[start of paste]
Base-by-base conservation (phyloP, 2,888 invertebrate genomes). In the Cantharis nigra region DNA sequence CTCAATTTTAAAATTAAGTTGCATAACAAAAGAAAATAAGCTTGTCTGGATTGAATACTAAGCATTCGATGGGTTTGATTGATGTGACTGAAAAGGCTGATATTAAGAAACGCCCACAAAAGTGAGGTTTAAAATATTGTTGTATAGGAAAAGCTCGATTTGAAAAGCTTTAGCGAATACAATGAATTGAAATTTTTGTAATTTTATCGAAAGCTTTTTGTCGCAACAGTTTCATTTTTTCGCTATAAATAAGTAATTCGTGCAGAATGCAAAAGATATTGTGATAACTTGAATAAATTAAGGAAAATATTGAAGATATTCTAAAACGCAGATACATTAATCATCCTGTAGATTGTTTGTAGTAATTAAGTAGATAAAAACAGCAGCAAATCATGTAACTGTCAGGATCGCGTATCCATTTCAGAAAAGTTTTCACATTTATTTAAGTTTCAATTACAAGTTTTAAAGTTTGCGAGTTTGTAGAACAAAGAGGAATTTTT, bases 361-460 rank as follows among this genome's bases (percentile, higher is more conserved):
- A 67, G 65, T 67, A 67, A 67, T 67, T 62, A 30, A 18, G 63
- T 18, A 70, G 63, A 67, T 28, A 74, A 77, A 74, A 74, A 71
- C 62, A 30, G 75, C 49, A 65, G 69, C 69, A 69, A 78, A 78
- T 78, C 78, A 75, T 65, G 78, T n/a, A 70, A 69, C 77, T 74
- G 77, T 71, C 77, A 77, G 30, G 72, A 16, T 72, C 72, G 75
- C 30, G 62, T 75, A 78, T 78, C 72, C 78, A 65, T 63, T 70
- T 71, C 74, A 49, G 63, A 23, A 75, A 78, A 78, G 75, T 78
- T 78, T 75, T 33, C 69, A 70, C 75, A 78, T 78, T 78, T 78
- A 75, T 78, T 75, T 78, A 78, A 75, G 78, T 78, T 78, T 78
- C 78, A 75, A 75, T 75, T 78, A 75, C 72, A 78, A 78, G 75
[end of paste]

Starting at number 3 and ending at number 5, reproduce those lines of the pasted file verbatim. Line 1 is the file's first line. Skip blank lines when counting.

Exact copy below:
- T 18, A 70, G 63, A 67, T 28, A 74, A 77, A 74, A 74, A 71
- C 62, A 30, G 75, C 49, A 65, G 69, C 69, A 69, A 78, A 78
- T 78, C 78, A 75, T 65, G 78, T n/a, A 70, A 69, C 77, T 74